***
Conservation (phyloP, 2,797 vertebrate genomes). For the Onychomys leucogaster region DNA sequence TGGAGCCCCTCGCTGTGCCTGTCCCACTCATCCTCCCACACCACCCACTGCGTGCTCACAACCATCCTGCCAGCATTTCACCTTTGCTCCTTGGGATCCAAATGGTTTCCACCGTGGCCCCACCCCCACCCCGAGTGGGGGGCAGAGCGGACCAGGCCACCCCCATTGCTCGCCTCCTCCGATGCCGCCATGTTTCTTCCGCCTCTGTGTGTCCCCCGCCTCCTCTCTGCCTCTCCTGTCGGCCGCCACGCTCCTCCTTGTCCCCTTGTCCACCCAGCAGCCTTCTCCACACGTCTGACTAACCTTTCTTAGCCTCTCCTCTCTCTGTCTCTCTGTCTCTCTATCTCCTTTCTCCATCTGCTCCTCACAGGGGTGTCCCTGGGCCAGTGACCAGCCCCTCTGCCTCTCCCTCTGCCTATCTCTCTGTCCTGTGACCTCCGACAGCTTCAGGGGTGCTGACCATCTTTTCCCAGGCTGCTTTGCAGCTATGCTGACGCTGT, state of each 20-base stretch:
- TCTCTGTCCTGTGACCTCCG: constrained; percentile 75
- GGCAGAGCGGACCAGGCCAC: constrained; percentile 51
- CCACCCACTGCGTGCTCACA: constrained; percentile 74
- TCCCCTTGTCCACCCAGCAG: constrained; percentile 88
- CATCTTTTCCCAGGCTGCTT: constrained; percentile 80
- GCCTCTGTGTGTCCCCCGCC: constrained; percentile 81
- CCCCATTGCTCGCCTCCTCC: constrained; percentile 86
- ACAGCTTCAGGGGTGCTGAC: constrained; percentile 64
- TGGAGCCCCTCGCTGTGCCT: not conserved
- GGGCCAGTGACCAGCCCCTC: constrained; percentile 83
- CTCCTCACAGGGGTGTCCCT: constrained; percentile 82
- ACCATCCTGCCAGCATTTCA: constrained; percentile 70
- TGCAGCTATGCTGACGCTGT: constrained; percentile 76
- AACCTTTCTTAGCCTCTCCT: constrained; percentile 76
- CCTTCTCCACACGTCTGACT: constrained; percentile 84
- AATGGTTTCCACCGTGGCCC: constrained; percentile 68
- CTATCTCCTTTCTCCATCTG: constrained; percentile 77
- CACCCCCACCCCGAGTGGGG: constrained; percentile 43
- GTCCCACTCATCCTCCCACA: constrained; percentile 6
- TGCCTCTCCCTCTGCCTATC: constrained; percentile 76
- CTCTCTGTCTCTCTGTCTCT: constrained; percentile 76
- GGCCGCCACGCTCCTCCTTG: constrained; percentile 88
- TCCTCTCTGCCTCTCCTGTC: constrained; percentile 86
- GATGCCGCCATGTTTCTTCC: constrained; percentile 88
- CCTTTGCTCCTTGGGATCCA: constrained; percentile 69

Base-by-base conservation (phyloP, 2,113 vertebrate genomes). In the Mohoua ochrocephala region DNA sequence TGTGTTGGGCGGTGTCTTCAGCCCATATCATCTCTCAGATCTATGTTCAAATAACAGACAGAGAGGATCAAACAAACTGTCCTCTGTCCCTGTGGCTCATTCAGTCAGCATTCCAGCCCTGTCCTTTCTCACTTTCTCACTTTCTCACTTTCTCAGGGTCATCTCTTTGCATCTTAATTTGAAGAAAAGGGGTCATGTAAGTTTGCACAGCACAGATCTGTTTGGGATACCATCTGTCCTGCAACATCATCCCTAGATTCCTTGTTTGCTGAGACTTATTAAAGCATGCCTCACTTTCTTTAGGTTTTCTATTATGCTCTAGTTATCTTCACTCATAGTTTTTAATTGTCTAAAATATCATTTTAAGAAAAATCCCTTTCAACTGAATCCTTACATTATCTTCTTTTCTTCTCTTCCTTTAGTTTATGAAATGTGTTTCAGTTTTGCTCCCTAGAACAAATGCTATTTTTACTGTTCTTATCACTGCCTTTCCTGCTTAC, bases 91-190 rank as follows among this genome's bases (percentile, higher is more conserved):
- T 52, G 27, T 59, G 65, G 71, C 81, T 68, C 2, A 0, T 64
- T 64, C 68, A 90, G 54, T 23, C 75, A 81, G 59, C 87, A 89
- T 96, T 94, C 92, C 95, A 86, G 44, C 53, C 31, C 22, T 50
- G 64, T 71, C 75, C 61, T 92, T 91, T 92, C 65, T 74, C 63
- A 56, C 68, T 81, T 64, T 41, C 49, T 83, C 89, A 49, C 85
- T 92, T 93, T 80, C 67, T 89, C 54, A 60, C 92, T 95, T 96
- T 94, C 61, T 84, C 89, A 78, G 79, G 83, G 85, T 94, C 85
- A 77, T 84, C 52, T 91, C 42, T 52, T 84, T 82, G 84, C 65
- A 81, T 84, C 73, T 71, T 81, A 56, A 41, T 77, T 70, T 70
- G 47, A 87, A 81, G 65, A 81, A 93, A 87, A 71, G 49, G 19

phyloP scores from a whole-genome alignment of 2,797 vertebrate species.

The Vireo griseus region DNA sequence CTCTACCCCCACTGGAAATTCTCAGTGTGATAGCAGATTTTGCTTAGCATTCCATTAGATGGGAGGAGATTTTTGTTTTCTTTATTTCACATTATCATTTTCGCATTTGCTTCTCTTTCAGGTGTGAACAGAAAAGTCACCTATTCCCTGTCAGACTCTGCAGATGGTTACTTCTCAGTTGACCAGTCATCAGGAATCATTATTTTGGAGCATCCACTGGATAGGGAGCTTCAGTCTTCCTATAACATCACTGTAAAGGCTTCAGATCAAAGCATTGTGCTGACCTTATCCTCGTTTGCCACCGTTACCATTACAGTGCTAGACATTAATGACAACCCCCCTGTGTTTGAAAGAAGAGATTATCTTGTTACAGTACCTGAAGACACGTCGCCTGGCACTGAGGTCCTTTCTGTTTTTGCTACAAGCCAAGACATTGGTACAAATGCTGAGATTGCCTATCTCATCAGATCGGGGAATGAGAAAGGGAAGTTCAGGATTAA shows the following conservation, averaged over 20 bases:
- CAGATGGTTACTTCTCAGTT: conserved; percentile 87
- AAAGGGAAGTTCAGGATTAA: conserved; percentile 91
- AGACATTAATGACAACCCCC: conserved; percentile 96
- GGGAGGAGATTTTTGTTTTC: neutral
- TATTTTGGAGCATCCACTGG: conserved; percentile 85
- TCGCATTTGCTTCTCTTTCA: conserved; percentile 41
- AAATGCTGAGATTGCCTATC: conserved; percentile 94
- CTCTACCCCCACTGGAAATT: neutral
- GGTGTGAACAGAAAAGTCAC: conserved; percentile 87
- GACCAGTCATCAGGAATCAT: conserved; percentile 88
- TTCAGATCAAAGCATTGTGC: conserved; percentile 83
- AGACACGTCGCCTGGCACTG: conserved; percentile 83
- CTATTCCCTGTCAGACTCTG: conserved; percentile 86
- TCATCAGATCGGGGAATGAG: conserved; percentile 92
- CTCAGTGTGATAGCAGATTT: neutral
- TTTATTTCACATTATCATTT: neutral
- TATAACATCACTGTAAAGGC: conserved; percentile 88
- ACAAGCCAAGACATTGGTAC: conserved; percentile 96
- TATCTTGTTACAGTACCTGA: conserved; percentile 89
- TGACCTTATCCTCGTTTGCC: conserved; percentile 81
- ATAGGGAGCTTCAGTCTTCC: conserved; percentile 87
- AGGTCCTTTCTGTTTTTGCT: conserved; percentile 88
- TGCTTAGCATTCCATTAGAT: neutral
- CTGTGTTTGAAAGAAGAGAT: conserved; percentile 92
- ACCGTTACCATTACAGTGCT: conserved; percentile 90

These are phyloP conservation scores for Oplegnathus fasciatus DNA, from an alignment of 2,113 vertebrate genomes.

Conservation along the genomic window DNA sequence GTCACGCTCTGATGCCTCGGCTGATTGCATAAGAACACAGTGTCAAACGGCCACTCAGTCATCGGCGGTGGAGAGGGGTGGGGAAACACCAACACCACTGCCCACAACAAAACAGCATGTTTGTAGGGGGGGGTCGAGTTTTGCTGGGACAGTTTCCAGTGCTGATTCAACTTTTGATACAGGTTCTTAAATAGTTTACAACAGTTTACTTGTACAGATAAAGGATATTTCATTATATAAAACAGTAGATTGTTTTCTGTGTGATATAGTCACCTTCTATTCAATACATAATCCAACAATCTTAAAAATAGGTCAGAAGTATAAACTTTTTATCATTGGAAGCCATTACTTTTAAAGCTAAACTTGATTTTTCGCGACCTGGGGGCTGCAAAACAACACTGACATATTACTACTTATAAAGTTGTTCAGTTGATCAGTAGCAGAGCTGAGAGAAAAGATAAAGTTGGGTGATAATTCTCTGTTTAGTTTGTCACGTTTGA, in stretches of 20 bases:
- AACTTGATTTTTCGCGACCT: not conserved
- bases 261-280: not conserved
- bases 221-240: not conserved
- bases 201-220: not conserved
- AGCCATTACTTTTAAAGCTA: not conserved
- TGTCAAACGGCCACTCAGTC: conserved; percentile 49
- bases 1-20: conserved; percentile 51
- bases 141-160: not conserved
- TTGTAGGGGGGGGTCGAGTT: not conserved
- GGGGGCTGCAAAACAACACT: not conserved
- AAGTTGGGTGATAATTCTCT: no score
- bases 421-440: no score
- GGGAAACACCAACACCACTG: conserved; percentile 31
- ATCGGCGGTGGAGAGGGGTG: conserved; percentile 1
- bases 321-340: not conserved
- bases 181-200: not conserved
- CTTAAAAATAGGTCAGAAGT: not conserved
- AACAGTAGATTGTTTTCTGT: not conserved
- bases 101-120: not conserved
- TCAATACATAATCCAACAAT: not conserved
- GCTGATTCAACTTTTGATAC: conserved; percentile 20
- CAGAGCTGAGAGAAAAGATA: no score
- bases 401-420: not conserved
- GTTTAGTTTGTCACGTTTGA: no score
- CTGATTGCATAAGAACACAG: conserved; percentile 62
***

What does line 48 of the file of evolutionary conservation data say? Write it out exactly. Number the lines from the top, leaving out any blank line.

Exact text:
- GGTGTGAACAGAAAAGTCAC: conserved; percentile 87